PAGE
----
Savea wins his battle with Tuilagi hands down

LIAM NAPIER
Last updated 22:04 14/06/2014
Julian Savea
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WORLD CLASS: Julian Savea proved his worth to the All Blacks against England in Dunedin.
Julian Savea
ROBYN EDIE/Fairfax NZ Zoom
Julian Savea dives over to score in the second half, giving the All Blacks an 18-13 lead.

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Don't ever underestimate Julian Savea's influence on this All Blacks team because right now there's no better wing in world rugby.

In a match-up comparable to a heavyweight boxing contest, Savea won his battle with Manu Tuilagi hands down. It wasn't quite a knockout - more a dominant point's victory.

Twenty tries from 21 tests sums up Savea's clinical finishing ability. That's an incredibly valuable strike rate.

Give him an inch and his eyes light up like an expectant kid at Christmas. Put "The Bus" one-on-one with any opponent and he'll leave a bumper imprint. Just ask English wing Marland Yarde, who was on the receiving end of a typically ruthless bump.

Without Savea last week the All Blacks lacked options and their attack was predictable. They relied too much on Ma'a Nonu to punch over the advantage line. Compare Savea's efforts to the out-of-sorts Cory Jane tonight in Dunedin - the pair were poles apart. Nonu, too, played like a free man unburdened with the sole weight of providing go forward for his back division.

Returning from a knee injury for his first test of the season, Savea was near-faultless. He was hungry for work - an obstruction penalty preventing him busting through a hole in the first half. And he only grew in confidence.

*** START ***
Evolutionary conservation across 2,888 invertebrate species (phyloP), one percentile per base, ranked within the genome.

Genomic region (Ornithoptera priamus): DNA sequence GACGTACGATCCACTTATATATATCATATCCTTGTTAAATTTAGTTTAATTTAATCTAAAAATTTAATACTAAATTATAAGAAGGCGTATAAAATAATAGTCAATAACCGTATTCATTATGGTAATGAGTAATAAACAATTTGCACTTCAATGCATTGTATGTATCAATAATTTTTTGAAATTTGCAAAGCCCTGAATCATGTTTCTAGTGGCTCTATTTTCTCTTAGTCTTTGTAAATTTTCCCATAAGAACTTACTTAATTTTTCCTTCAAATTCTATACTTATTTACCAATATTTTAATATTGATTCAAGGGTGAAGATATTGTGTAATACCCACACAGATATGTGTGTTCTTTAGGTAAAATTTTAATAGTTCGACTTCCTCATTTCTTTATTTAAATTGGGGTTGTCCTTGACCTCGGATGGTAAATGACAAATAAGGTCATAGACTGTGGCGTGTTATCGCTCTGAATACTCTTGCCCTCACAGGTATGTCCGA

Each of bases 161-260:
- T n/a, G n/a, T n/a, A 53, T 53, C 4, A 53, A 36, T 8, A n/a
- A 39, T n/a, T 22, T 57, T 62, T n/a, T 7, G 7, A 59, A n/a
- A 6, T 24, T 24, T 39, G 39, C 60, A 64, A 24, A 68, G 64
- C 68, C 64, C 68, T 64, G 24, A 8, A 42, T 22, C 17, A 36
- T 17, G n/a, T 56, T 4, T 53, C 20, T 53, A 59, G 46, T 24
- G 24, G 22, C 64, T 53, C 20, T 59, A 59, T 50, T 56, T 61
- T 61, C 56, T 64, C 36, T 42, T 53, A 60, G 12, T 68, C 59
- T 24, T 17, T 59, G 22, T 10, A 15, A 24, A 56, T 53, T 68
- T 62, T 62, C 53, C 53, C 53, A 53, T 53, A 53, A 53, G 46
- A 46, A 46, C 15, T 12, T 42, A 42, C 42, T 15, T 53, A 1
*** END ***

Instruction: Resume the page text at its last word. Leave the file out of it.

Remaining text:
After Aaron Cruden accelerated through a gap, and threw a perfectly-timed cut-out pass to expose an overlap Savea loomed up on the outside, swallowed the ball, drew fullback Mike Brown to send superb local hero Ben Smith over for the All Blacks' first strike.

Finishing personified; in one movement epitomising the dramatic improvement from Steve Hansen's men in the skill set department alone.

Indeed, Savea enjoys scoring against the Red Rose. His two tries proved the difference at Twickenham last year, and his meat pie in the corner sealed the series under the roof.

But what to make of Tuilagi's shift to the wing?

His staunch stare during the haka showed there was no lack of emotion or intent. After that, though, it is hard not to suggest he was completely wasted on the edge.

Familiarity at this level makes a major difference. Moving Tuilagi to the wing was always a massive gamble from Stuart Lancaster; the idea being England would be better with their established Six Nations midfield, Billy Twelvetrees and Luther Burrell.

Tuilagi hadn't featured on the wing for three years - not since his time with the English under-20s. And for the most part his destructive abilities were invisible.

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Not once did we see his menacing runs that were so prominent during the previous three tests against the All Blacks. Lancaster will rue the audacious ploy as a blown chance to utilise his best backline weapon. It will be a huge surprise if Tuilagi remains out of position for the final test in Hamilton next week.

As expected, the Samoan-born Englishman was terrorised all evening with kicks forcing him to turnaround his hulking frame.

But it was when he scooped up a Jane fumble that the move really bombed. Yes Ben Smith pulled off a sublime cover tackle to prevent a try, but Tuilagi's lack of pace for the wing was evident for all to see.

In many ways it was the turning point. Tuilagi scores and the All Blacks were seriously under the pump.

If Lancaster considers using Tuilagi on the wing again, perhaps he should hand the big man a tape of Savea's exploits to date.

There certainly couldn't be a better case study.

- Stuff

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